2140 GMT:Comment of the Night via Twitter....
"Just switched to Tunis TV.There is a democratic debate going on.Is this a joke or what? The country turned democratic in one hour."
2040 GMT: The Tunisian authorities have lifted the block on the multimedia site Nawaat and on the video site YouTube and Daily Motion.
It is also reported that the photographic site Flickr and even sites for pornography are now accessible.
2030 GMT: Just to round off the highlights of the President's speech: he also ordered the reduction of bread, milk, and sugar prices.
1914 GMT: Ben Ali says, "We will give freedom to the media and we will put an end to censorship of the Internet. We must find social remedies."
He assures, "This is not a Presidency for life" and asks those who wish to campaign in 2014 to present themselves.
1910 GMT: The main take-away line from Ben Ali's speech: "All Tunisians must oppose these acts of violence. We do not accept that a single drop of Tunisian blood has been spilled."
He continues, "We must put an end to these acts of violence and looting." He is ordering his Minister of Interior to ensure a stop to firing of live ammunition.
1900 GMT: President Ben Ali is now speaking on national television. It is his third speech during the current protests.
He assures, "I understand Tunisians and have understood their political demands. What has been happening hurts me."
1840 GMT: A graphic video has been posted on Facebook claiming to be of a man killed today by gunfire in Zarzis.
1645 GMT: A contact advises EA that the Foreign Minister's website and Twitter account may have been hacked, leading to a fake resignation letter.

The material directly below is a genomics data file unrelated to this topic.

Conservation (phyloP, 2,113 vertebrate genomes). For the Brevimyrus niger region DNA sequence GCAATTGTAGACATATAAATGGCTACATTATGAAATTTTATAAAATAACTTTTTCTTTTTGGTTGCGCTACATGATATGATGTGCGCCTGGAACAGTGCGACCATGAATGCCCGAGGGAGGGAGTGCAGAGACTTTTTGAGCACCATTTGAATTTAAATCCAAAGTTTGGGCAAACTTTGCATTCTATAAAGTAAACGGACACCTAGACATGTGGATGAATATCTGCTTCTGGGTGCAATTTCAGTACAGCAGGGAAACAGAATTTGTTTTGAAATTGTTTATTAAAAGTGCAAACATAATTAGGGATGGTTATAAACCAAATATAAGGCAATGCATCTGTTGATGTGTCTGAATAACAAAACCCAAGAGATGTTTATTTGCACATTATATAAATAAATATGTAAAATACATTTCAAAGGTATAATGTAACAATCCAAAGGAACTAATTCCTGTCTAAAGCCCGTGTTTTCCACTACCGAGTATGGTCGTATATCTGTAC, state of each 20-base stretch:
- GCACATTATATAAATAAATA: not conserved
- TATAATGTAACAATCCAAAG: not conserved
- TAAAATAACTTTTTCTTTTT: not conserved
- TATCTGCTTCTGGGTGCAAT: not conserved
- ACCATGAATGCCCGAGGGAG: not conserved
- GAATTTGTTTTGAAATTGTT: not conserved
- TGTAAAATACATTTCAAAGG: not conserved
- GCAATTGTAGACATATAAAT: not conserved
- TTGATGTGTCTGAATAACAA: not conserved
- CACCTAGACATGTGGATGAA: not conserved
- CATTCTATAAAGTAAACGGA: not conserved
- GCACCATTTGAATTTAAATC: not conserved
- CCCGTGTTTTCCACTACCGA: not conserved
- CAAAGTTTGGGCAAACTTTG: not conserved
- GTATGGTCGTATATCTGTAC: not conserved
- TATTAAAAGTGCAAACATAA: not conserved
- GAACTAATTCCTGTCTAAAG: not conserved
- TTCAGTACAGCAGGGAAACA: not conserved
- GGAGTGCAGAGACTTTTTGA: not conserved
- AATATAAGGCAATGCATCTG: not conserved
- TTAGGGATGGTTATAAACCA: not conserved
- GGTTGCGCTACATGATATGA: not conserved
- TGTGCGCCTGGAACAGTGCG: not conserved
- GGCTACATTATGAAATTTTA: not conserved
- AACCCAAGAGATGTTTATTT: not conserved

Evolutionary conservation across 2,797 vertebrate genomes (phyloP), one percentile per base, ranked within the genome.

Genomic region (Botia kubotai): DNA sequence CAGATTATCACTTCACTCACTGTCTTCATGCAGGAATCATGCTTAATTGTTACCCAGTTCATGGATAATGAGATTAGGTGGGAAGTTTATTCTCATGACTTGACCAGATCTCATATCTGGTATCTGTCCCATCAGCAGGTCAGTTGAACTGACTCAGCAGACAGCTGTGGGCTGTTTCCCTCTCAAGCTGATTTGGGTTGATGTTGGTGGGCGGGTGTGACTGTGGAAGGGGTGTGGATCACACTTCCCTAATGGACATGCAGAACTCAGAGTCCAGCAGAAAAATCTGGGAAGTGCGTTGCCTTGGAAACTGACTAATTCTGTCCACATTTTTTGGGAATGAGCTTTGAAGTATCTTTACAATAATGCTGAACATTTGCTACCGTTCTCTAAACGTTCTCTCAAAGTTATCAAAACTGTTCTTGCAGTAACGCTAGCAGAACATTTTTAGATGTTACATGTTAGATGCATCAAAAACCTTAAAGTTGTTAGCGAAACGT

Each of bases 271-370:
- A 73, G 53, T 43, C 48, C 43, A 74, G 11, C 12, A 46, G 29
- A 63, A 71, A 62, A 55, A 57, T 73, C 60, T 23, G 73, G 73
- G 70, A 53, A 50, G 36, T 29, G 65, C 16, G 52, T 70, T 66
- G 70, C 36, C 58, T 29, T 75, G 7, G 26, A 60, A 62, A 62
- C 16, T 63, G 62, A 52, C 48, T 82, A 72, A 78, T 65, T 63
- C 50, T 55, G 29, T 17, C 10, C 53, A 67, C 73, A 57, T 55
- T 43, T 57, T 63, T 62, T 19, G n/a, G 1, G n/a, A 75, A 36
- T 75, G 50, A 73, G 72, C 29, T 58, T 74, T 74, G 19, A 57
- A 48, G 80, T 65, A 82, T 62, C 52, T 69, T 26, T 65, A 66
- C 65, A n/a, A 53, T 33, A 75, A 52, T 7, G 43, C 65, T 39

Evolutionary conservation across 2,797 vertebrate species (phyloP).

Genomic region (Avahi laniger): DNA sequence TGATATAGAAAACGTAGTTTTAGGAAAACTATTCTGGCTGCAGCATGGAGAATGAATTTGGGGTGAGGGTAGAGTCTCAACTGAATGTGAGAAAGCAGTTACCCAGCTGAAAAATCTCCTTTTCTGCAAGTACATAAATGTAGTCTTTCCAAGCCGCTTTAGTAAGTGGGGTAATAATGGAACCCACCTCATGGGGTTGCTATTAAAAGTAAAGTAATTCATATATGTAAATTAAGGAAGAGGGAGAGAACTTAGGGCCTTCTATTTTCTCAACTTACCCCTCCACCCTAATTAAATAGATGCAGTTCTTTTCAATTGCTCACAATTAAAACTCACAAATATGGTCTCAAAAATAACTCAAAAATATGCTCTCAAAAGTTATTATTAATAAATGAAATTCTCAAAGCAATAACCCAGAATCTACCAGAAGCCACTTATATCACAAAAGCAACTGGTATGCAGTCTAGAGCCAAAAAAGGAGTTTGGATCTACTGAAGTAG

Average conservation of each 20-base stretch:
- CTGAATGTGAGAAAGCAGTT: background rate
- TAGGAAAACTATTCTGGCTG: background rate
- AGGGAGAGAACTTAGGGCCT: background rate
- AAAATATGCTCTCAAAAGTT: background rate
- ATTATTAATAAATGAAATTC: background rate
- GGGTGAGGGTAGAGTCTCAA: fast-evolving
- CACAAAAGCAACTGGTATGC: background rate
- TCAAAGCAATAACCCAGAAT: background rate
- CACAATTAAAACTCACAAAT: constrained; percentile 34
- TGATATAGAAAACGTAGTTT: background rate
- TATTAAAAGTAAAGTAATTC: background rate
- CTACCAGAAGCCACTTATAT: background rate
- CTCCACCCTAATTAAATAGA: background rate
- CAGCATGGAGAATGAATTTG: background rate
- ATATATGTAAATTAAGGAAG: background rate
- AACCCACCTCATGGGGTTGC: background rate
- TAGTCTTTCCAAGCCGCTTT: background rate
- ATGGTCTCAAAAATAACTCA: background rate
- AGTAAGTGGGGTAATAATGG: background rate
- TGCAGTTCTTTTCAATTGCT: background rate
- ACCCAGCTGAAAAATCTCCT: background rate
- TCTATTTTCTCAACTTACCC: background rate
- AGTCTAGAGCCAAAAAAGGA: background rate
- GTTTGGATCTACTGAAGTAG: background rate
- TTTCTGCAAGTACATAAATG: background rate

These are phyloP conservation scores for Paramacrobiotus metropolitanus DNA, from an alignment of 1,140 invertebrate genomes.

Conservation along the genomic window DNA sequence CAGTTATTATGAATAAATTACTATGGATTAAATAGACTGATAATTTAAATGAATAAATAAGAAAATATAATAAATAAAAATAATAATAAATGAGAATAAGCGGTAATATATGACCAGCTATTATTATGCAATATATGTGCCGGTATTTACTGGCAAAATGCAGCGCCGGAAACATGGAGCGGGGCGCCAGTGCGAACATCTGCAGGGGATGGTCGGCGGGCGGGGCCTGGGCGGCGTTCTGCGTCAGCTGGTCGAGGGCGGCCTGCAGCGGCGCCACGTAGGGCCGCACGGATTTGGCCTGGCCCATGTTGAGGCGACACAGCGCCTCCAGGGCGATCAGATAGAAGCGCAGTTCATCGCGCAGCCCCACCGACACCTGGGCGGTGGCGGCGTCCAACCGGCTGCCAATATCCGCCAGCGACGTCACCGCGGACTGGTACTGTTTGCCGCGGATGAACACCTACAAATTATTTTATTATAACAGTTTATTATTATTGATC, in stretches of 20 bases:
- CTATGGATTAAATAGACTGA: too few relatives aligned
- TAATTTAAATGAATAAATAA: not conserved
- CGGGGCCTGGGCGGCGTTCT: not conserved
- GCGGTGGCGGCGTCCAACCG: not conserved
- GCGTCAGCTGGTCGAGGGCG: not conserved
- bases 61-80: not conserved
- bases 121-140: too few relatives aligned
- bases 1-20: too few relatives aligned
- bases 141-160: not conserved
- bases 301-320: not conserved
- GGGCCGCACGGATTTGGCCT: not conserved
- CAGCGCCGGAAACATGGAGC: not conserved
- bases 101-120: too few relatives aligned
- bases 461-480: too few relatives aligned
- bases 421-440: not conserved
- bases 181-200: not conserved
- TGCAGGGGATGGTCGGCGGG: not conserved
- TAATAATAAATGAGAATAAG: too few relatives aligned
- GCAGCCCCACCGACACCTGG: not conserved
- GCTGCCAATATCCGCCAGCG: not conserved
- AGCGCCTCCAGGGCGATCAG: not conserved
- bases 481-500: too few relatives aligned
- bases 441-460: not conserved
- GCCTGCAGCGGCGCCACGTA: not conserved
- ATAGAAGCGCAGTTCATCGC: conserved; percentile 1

1625 GMT: It appears that the Foreign Minister, Kamel Morjane, may have resigned in a letter on his website:
Citizens of the Republic of Tunisia, After witnessing the recent event that our country has been enduring since December17th 2010, I declare my inaptitude [sic] in pursuing my function in a serene and objective environment as intended.
I declare hereby my official resignation from my function as a minister of foreign affairs at the Tunisian government. In a last effort to assume my responsabilities, I am asking the families of the tunisian martyrs to accept my sincere condoleances and my deep regret faced to their common tragedy....
A Twitter account in Marjane's name has also announced the resignation and linked to the website.
1610 GMT: There are unconfirmed reports that an American journalist has been wounded by gunfire and taken to hospital.
1550 GMT: Witnesses have told AFP that police shot dead a demonstrator near the centre of Tunis today. Another demonstrator was seriously wounded --- an unconfirmed report said he also had died.
Claimed footage of the incident (warning: graphic) has been now been posted in our Video Section.
Security forces tried to disperse protesters with tear gas before opening fire.
1445 GMT: The Los Angeles Times reports on a gathering of about 50 Tunisian actors and artists in the Tunis theatre El Teatro to speak out, through plays and songs, about current events: "The republic is in a coma."
Earlier this week, police broke up a demonstration in Tunis of about 100 artists.
1425 GMT: The crowd at the funeral of Hatem Bettahar, the university professor killed yesterday by a sniper in Douz:
1415 GMT: The International Federation for Human Rights claims eight people were killed and more than 50 wounded overnight violence near Tunis.
AFP names two of the victims as Mejdi Nasri (see 1350 GMT) and 24-year-old Malek Habbachi.
1400 GMT: Reports and photos are circulating of the death of Omar Bel Haj, 19, in Sfax yesterday.
1350 GMT: In addition to the confirmed death of a Swiss-Tunisian woman (see 1330 GMT), opposition politician, a union leader, and witnesses say at least four other people were killed last night. One of the dead was named as Mejdi Nasri, 25, a resident of the working-class Ettadamen suburb of Tunis.
The deaths occurred around Tunis and in Bizerte to the north.